What’s next for Ellie Belly?

I have just finished my sixth Ellie Belly book. It is called Ellie Belly: Mousey Mayhem. I am also looking forward to helping my 13-year-old daughter Gabby launch her first Young Adult title. The first part Run will be launched in October.

Any tips on how to choose books for young readers?

The most important thing is to choose books according to your child’s interests – not your own. It’s important to get the child used to holding a book and reading it. Even a graphic novel is fine for reluctant readers. A graphic novel still beats a video game.

Ellie Belly books are available at bookstores like Popular, Times, and Kinokuniya and online at Bubbly Books. Eliza’s younger daughter Ellie has also set up her own ecommerce website selling used toys, clothes and books, as well as new copies of the Ellie Belly series.

TWO GEEKS LIKE KIDS

Adan Jimenez & Felicia Low-Jimenez (writing as AJ Low) of the Sherlock Sam series

sherlock sam
Adan (originally from the US) is a freelance writer, editor, and creative writing instructor. His wife Felicia is a book merchandiser. They say that they are both enormous geeks. They have published three Sherlock Sam books so far, and the next one, The Alien Encounter in Pulau Ubin, will be out in October.

How did you get started?

Epigram Books was looking for somebody to write stories about a chubby kid detective character. We pitched a series idea, they loved it, and so Sherlock Sam was born.

How is local culture featured in your series?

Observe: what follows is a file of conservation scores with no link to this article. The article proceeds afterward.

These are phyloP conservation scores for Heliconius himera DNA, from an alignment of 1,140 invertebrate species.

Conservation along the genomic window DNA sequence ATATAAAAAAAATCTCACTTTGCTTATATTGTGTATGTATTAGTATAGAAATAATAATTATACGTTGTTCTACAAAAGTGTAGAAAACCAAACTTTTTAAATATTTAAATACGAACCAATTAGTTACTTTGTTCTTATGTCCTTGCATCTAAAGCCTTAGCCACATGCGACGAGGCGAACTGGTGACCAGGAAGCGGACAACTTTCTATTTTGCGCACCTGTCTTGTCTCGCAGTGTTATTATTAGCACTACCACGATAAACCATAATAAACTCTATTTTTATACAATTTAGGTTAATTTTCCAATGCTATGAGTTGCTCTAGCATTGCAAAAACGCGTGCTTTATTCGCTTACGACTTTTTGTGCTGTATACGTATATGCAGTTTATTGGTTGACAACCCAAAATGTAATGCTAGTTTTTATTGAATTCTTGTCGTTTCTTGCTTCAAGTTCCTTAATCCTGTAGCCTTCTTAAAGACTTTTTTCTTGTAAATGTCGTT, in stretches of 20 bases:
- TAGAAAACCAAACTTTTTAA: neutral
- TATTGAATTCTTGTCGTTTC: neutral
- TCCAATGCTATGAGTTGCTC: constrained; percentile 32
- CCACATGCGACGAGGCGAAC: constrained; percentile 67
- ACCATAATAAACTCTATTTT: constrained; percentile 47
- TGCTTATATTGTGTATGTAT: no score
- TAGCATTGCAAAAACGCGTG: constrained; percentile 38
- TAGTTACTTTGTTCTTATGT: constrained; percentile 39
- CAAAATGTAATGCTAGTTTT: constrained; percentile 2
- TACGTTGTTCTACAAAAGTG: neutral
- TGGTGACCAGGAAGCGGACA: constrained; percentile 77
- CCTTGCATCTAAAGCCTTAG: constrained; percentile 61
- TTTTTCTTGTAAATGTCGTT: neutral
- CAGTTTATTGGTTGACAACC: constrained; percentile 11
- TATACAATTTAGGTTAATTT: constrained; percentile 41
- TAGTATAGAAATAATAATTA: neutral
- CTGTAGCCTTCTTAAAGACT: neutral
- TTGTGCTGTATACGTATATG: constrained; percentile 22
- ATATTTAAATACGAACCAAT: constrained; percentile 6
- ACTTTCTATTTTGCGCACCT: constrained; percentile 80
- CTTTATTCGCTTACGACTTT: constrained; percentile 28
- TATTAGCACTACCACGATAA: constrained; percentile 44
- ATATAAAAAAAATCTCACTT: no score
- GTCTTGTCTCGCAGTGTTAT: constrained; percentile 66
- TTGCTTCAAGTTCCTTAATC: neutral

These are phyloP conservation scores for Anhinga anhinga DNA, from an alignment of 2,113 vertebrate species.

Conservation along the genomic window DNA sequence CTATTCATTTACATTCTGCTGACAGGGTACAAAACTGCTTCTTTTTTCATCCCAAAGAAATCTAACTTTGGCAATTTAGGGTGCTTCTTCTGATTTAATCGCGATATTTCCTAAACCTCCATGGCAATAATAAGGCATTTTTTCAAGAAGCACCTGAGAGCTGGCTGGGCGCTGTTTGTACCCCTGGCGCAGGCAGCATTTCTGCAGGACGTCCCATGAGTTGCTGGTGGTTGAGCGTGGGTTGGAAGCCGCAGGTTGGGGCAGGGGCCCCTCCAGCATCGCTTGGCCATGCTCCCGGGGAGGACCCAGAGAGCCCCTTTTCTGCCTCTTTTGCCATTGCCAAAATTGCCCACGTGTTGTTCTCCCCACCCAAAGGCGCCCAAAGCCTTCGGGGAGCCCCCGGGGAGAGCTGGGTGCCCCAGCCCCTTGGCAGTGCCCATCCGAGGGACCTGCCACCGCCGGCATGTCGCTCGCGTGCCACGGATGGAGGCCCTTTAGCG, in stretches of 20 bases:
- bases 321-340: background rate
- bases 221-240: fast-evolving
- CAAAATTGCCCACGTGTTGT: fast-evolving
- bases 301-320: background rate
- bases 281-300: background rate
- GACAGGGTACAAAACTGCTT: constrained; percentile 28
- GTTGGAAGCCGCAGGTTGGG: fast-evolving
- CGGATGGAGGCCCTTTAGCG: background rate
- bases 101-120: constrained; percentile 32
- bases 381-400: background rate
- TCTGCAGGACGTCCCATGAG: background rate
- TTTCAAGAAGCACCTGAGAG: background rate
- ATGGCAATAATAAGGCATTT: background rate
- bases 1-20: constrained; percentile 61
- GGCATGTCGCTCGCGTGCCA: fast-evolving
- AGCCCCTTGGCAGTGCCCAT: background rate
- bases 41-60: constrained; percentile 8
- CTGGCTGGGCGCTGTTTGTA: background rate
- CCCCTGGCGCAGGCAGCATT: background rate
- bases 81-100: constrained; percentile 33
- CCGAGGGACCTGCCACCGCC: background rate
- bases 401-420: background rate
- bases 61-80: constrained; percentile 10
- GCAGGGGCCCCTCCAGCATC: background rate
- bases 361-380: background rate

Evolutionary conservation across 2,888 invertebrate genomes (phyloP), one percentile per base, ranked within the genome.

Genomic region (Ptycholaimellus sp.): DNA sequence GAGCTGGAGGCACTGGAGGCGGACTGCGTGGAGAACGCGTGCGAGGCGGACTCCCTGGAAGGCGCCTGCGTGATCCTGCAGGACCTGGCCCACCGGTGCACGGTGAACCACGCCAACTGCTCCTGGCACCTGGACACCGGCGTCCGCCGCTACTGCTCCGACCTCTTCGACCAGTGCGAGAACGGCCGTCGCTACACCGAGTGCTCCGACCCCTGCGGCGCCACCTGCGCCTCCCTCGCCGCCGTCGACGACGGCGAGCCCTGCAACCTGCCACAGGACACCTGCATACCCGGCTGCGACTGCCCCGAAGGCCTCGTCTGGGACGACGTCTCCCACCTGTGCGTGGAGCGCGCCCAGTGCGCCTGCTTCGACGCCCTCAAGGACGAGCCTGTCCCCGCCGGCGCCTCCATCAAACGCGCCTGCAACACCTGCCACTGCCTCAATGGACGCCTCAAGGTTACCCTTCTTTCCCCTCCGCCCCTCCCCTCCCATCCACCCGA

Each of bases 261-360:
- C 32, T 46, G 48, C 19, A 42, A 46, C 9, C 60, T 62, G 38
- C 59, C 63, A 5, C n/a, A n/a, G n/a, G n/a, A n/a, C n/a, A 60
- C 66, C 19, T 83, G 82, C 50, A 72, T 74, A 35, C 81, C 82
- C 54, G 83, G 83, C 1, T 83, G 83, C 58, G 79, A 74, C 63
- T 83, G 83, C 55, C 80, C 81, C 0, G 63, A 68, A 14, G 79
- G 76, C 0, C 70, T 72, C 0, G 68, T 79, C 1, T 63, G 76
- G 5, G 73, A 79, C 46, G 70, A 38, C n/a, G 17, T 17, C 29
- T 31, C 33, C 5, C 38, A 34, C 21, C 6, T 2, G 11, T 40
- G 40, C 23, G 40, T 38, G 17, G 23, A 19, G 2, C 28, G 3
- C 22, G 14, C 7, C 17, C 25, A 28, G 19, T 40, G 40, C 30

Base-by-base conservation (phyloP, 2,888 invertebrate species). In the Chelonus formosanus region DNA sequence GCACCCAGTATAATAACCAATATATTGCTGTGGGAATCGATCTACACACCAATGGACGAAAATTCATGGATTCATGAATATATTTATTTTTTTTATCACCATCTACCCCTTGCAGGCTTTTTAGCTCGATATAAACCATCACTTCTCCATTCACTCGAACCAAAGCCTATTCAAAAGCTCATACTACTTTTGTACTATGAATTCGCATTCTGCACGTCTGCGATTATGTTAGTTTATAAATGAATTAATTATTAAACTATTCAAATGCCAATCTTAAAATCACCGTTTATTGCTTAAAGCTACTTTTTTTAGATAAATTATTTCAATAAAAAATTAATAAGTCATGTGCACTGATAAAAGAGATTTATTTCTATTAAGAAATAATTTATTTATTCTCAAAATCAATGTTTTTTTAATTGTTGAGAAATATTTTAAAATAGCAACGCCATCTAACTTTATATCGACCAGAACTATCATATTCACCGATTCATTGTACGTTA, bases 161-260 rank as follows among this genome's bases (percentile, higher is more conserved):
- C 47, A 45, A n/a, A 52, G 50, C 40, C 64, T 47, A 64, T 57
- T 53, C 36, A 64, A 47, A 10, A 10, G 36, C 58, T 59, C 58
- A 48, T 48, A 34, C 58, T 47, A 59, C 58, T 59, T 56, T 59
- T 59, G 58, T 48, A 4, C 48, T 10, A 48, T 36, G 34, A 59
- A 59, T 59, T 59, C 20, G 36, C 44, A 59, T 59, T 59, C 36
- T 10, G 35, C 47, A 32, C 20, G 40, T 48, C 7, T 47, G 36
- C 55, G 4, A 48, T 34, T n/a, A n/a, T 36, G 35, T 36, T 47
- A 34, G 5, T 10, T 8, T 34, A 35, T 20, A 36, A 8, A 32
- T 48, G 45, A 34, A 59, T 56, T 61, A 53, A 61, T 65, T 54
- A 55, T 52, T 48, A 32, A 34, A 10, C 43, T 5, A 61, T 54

Kids like to read about places they’ve been to and know well. So all the Sherlock Sam stories are set in Singapore. The Supper Club in the book is multi-ethnic, like Singapore, and the stories always feature local food and places that children can visit if they want to learn more. There was a six-year-old British boy who’d been in Singapore for only six months. His dad said that when he saw the books in the store, he was very excited because he could read about the new place that he lived in.

What do you enjoy about writing for kids?

That they don’t ever have to be talked down to because they’re a lot more clever than people give them credit for.

Any tips on how to choose books for young readers?

Don’t get too hung up on how educational a book is. If a child wants to read a book, let him read it. The more children enjoy reading, the more they will see it as a recreational activity instead of something they have to do. This means they will read more on their own and learn tons along the way.

What’s next for Sherlock Sam?

We’re putting the finishing touches on Sherlock Sam and the Alien Encounter in Pulau Ubin.

Sherlock Sam books are available in almost every bookstore in Singapore. You can also meet Sherlock at his website and on Facebook.

THE SUPER COOL DAD

Don Bosco of the the Super Cool Books range of stories and learning resources

donbosco